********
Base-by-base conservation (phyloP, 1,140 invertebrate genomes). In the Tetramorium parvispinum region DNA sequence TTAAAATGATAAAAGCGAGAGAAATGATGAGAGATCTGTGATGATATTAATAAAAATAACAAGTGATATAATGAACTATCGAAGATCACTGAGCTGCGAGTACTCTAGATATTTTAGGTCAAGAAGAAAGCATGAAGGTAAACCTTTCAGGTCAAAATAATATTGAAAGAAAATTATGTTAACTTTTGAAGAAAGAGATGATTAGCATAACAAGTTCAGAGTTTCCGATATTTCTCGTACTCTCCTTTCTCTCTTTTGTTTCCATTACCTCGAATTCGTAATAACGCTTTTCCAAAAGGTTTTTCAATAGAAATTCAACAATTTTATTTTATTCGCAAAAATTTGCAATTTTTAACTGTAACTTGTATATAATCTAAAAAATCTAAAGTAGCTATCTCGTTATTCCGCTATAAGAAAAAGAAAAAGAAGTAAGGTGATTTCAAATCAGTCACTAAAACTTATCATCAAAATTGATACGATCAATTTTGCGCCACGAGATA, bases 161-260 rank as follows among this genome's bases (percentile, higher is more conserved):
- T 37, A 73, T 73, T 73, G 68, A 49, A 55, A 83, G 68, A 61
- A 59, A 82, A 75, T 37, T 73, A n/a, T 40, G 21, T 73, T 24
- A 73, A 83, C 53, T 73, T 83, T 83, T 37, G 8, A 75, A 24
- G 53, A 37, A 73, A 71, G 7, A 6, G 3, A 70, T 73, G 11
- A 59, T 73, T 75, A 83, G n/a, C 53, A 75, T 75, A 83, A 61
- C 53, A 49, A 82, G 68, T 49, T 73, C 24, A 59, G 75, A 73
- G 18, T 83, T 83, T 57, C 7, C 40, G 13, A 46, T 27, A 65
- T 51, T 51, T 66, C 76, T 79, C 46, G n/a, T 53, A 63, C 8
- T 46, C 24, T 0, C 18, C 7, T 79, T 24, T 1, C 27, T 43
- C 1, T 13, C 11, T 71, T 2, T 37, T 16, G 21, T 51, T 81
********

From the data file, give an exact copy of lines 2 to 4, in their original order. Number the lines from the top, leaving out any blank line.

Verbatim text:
- T 37, A 73, T 73, T 73, G 68, A 49, A 55, A 83, G 68, A 61
- A 59, A 82, A 75, T 37, T 73, A n/a, T 40, G 21, T 73, T 24
- A 73, A 83, C 53, T 73, T 83, T 83, T 37, G 8, A 75, A 24